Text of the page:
As much as I hate to rain on your parade, I’m afraid I can’t agree at all with your premises. This article itself argues against you.

You’ve written a short article that shallowly rehashes ideas that were already long past their expiration date in the 70s, when they were being summarized in Future Shock. You cite studies that don’t support your findings, and complain about trends that are mostly imaginary. Ultimately, you’ve projected your own subjective feeling of burn-out onto the world at large, channeling it into a pastiche of what is essentially now a popular subgenre of theoretically non-fiction op-eds: the anti-internet thinkpiece.

Have you constructed a media diet for yourself that negatively impacts your life? Clearly. Is this common? Sure. Is it new? Not remotely. You’ve taken perfectly good tools and used them to cut your limbs off, and now you’re complaining that the tools are dangerous.

The only part of this article that is non-trivially correct is the part about multitasking & unfinished task cues. But, the idea that this mechanism should be used as an excuse to do some kind of internet detox is absurd. Instead, be mindful of your own cognitive biases, and take advantage of this effect as incentive to perform the tasks you intend to perform.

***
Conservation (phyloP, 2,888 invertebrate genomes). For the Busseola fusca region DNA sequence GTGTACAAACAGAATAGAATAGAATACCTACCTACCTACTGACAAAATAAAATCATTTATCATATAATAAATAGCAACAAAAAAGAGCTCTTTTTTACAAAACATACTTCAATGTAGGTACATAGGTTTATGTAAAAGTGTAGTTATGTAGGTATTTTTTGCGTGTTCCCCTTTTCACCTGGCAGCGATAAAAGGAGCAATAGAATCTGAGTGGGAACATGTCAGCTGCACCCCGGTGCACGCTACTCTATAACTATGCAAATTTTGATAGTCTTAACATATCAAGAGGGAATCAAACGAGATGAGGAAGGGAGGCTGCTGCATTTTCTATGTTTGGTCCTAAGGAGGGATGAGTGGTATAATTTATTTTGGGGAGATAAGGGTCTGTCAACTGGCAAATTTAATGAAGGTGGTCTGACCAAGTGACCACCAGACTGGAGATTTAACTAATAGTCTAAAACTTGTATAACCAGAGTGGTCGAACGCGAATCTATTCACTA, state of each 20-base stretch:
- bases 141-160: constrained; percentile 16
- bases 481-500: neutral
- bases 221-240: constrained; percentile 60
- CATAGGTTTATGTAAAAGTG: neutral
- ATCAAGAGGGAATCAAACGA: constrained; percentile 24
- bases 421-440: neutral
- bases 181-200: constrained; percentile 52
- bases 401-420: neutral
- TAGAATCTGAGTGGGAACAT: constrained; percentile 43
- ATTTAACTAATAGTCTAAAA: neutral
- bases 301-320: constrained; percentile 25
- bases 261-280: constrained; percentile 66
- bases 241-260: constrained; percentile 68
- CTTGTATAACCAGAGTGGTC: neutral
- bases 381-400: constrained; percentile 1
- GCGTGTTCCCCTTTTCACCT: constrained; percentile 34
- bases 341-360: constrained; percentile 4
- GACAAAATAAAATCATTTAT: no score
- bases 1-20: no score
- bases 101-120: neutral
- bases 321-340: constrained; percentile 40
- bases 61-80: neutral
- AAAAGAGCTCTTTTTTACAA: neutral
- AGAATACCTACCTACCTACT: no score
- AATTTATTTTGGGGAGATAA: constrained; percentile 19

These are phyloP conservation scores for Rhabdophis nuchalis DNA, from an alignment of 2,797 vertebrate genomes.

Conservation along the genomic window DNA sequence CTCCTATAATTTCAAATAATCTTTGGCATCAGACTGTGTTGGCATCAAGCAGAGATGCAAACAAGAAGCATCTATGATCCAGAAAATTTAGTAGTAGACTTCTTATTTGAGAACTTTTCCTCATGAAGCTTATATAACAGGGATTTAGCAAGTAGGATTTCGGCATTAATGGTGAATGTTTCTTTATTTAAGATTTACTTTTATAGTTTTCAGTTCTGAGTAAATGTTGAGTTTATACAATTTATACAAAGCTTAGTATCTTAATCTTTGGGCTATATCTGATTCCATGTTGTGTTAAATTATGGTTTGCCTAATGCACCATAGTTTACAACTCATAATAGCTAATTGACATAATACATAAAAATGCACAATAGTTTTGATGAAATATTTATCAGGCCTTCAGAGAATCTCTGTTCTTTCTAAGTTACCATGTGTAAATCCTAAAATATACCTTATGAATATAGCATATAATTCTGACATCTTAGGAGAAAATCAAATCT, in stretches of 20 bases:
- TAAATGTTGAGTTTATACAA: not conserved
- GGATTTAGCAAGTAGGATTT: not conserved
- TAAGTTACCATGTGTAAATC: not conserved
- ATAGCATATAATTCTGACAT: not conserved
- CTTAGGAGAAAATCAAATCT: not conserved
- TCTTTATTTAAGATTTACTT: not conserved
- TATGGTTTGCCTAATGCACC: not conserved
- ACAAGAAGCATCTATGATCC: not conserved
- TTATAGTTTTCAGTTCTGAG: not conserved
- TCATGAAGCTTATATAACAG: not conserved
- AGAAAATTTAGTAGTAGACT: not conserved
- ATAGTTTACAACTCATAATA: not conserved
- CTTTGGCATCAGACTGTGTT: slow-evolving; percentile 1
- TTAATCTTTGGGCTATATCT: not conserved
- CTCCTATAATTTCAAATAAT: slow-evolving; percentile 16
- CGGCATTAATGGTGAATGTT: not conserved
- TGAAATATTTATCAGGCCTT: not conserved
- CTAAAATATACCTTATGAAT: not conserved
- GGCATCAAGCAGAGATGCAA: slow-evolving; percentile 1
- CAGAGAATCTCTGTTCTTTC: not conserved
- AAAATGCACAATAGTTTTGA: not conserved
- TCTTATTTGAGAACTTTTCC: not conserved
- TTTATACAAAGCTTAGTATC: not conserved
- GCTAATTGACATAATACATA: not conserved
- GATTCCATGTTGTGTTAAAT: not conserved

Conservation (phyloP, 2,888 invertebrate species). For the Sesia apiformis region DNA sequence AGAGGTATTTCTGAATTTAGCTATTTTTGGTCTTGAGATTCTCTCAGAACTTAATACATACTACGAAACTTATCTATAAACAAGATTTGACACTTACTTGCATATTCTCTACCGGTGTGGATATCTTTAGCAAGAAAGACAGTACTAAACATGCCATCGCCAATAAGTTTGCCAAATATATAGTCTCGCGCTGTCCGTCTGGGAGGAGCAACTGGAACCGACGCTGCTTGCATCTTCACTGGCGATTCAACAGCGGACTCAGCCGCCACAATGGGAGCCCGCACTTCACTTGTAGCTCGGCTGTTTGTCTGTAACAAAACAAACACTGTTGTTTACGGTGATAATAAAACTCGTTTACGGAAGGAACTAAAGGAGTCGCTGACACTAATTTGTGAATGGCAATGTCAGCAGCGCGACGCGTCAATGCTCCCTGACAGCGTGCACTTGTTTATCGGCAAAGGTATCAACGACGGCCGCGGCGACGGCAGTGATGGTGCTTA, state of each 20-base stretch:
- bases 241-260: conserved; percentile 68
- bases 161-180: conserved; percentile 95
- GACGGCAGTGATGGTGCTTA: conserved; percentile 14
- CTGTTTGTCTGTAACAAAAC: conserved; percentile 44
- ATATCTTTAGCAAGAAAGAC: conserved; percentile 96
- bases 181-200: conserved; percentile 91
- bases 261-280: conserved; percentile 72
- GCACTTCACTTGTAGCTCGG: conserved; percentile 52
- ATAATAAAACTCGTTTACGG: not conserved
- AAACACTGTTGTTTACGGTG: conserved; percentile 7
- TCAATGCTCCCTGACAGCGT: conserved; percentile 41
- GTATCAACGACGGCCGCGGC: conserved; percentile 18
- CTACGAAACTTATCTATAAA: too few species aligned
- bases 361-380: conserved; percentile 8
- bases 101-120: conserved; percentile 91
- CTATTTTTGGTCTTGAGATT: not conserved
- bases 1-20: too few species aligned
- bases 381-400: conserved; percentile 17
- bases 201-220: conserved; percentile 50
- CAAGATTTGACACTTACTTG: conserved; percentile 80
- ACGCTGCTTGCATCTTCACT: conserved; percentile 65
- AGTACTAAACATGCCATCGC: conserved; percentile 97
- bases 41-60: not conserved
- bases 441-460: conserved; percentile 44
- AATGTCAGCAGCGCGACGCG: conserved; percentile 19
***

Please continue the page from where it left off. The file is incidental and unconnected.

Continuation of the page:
Easy access to information makes shallow understanding possible but does not encourage it; after all, it also makes much deeper understanding possible. If this access makes you tend toward shallowness, that’s an indication of your own intellectual laziness, not a reflection of the innate tendencies of the tools at your disposal. Practice some discipline, and these tools will help you gain more depth. (Without much discipline and with only a little foresight, it would have demonstrated to you that there is nothing original in this essay; in Medium’s daily recommendation email alone, I see three of this type a day, though they are often shorter and have fewer reviews or recommendations. You could have saved time by recommending some of those, rather than writing this yourself.)

Written by

Resident hypertext crank. Author of Big and Small Computing: Trajectories for the Future of Software. http://www.lord-enki.net

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